Advertisement

Biological Trace Element Research

, Volume 184, Issue 2, pp 501–507 | Cite as

Health Risk Contamination of Heavy Metals in Yolk and Albumen of Duck Eggs Collected in Central and Western Thailand

  • P. Aendo
  • R. Netvichian
  • S. Tippayalak
  • A. Sanguankiat
  • T. Khuntamoon
  • T. Songserm
  • P. Tulayakul
Article
  • 189 Downloads

Abstract

Two hundred duck egg samples were collected from 20 farms in Central and Western Thailand. The levels of Zn, Co, Mn, Fe, and Cr in yolks were found significantly higher than in albumen, whereas the levels of Cd and Cu contaminations in egg albumen were significantly higher than in yolks. The mean level of Pb contamination in whole eggs was 4.06 ± 2.70 mg kg−1 dry weight. This level was higher than the Thai agricultural standard no. 6703-2005 for duck eggs set at 0.1 ppm for the magnitude of 40.6 times. In addition, 98% (196/200) of duck egg samples had Pb levels higher than the standard limit. However, the calculation of daily intakes of Pb, Cd, and Cu contamination in the current study of duck eggs shows that these metals were lower than the World Health Organization and the Food and Agriculture Organization provisional tolerated daily intake. These levels may, however, present a health risk resulting from a long-term exposure. It can be concluded that consumers may be at risk of Pb, Cd, and Cu contamination if they consume contaminated duck eggs. In addition, long-term monitoring of the health risks of heavy metals contamination should be conducted concerning the duck egg production system in Thailand.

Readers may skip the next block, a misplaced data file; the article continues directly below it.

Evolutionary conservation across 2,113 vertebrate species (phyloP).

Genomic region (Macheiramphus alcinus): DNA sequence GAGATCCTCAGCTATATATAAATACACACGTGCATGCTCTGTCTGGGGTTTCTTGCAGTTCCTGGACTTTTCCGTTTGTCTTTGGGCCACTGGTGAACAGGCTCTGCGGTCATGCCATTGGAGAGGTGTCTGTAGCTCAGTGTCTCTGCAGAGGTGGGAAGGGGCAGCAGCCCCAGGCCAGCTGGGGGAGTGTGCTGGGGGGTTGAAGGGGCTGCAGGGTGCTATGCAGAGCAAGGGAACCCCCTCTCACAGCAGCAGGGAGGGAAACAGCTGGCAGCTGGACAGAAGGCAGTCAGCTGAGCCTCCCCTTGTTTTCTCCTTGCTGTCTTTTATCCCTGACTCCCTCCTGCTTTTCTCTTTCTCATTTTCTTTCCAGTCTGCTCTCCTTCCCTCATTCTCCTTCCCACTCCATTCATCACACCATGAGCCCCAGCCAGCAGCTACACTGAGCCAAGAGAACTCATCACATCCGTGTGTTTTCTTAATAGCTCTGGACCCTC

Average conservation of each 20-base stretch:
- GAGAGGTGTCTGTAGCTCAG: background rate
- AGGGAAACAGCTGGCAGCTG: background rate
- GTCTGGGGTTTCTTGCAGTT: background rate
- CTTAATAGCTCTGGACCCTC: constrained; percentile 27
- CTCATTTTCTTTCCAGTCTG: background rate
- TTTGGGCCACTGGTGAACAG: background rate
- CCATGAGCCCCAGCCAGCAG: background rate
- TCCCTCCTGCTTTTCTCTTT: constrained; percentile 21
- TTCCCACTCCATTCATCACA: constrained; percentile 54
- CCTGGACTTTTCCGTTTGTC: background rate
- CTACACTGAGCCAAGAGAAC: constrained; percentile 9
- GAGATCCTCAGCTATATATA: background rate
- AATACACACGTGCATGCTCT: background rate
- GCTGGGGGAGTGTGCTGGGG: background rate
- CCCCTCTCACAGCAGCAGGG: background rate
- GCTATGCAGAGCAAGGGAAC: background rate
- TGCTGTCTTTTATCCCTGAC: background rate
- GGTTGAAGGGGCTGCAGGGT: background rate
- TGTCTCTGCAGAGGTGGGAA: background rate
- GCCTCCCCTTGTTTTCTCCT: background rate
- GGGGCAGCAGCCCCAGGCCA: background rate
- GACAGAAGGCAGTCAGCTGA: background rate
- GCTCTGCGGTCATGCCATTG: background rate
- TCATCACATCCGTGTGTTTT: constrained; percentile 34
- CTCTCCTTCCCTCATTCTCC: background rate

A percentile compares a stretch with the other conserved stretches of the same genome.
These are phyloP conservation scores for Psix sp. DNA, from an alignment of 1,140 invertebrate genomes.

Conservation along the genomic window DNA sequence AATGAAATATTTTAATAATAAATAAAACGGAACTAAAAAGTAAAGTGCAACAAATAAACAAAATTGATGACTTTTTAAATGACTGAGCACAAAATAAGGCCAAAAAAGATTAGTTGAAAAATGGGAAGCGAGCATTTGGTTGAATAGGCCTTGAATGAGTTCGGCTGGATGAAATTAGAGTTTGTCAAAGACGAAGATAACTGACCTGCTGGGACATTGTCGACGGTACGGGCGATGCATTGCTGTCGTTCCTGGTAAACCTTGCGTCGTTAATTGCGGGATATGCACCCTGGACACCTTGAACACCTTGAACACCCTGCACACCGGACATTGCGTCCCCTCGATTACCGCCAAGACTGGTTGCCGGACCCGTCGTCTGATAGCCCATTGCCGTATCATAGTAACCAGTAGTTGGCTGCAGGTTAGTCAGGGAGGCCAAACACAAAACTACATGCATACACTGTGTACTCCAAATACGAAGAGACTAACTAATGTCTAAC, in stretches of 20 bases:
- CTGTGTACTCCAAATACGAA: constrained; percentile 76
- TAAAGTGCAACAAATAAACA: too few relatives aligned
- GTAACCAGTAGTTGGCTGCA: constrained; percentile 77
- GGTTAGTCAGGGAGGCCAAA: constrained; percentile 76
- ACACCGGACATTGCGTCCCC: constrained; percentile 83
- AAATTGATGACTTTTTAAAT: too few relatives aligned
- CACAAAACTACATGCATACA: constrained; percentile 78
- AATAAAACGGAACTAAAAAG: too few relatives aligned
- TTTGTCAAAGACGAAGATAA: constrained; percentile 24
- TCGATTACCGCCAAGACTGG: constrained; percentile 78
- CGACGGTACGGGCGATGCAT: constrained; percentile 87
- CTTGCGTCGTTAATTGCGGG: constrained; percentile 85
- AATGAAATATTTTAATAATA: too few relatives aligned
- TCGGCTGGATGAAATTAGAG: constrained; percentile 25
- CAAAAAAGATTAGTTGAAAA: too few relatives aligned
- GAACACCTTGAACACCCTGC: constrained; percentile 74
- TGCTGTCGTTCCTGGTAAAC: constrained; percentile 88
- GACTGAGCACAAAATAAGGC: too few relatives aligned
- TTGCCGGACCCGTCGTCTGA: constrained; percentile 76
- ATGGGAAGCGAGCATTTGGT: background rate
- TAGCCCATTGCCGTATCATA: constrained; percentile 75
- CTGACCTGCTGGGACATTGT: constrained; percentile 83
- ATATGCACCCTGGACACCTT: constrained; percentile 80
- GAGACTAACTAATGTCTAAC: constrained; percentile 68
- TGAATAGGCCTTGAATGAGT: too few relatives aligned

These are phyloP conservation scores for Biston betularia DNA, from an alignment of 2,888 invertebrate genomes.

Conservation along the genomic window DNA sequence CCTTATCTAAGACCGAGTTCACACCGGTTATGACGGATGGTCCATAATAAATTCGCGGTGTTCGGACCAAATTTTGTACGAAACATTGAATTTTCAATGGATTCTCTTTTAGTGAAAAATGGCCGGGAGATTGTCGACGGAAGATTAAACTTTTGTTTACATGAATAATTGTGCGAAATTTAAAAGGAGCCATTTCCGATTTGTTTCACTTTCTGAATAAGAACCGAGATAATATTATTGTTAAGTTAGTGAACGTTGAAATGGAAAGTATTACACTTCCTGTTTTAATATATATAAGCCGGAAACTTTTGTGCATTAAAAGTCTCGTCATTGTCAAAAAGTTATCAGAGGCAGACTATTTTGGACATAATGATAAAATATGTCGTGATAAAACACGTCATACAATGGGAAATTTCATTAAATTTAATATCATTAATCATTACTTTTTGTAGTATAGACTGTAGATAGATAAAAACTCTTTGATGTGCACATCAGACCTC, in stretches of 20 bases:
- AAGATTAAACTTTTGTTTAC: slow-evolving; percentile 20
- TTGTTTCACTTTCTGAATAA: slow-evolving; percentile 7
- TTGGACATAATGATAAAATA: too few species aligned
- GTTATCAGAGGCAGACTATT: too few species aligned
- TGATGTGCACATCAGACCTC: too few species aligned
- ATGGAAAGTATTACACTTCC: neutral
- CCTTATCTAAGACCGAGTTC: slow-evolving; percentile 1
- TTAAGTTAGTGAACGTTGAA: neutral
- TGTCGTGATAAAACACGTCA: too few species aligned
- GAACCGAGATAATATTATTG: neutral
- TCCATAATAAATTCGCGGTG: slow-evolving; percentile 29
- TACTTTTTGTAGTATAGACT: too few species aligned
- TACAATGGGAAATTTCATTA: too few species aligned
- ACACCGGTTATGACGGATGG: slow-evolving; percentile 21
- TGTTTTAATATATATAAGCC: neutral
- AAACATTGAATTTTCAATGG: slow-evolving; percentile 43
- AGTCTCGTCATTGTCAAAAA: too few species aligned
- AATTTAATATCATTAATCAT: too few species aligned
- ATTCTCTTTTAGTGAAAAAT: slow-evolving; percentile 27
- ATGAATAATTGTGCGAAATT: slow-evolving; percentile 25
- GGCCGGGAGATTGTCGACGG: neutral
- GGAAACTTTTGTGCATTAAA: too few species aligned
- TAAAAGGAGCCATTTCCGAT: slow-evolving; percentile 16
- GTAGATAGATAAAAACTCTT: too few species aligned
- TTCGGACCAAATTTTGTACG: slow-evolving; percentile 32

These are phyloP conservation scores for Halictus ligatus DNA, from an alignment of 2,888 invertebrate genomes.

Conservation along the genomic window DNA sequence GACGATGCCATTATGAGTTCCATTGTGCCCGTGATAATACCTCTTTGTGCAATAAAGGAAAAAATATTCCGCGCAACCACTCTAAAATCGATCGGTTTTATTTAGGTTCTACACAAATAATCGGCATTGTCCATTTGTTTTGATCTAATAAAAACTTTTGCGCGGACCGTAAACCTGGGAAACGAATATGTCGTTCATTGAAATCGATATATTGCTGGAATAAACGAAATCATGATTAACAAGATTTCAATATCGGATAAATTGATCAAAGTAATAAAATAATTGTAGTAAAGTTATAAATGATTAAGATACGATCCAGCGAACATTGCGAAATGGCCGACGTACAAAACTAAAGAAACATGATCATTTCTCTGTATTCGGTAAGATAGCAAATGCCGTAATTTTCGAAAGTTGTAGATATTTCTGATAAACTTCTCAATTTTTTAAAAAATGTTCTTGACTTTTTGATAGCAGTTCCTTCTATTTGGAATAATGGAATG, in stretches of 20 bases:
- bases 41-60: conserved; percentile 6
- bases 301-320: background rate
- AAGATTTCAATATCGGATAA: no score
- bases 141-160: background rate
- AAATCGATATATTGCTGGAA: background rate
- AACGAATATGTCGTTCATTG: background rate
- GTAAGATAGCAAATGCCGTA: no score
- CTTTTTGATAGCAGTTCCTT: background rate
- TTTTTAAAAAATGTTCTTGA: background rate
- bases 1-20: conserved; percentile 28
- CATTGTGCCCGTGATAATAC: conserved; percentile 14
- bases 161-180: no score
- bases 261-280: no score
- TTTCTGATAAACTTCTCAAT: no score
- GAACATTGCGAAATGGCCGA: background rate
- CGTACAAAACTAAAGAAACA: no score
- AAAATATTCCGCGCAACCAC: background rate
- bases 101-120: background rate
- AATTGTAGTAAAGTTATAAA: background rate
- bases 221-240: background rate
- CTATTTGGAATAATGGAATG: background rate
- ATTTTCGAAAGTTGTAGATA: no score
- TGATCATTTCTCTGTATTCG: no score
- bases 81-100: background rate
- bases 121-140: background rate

Keywords

Heavy metal Yolk Albumen Duck egg Thailand 

Notes

Acknowledgements

We would like to express our gratitude to all duck farmers whom enthusiastically supported this study and for the grant-in-aid from The Thailand Research Fund (TRF), RDG no.5720053.

References

  1. 1.
    Institute of Nutrition, Mahidol University and Nutrition Division, Department of Health, Ministry of Public Health (2008) Eat fish, lean meat, eggs, legumes and pulses regularly. Food based dietary guideline for Thai 15–18. IOP Publishing PhysicsWep. http://www.fao.org/3/a-as887e. pdf. Accessed 23 April 2017
  2. 2.
    International Dairy Federation (1991) Monograph on residue and contaminants in milk and milk products. In Heap, Carl, M. (Ed). Brussels (Belgium), chapter 6, p 112–119Google Scholar
  3. 3.
    Burger J, Gochfeld M (1991) Cadmium and lead in common terns (Aves: Sterna hirundo): relationship between levels in parents and eggs. Environ Monit Assess 16(3):253–258.  https://doi.org/10.1007/BF00397612 CrossRefPubMedGoogle Scholar
  4. 4.
    Burger J (1994) Heavy metals in avian eggshells: another excretion method. J Toxicol Environ Health 41(2):207–220.  https://doi.org/10.1080/15287399409531837 CrossRefPubMedGoogle Scholar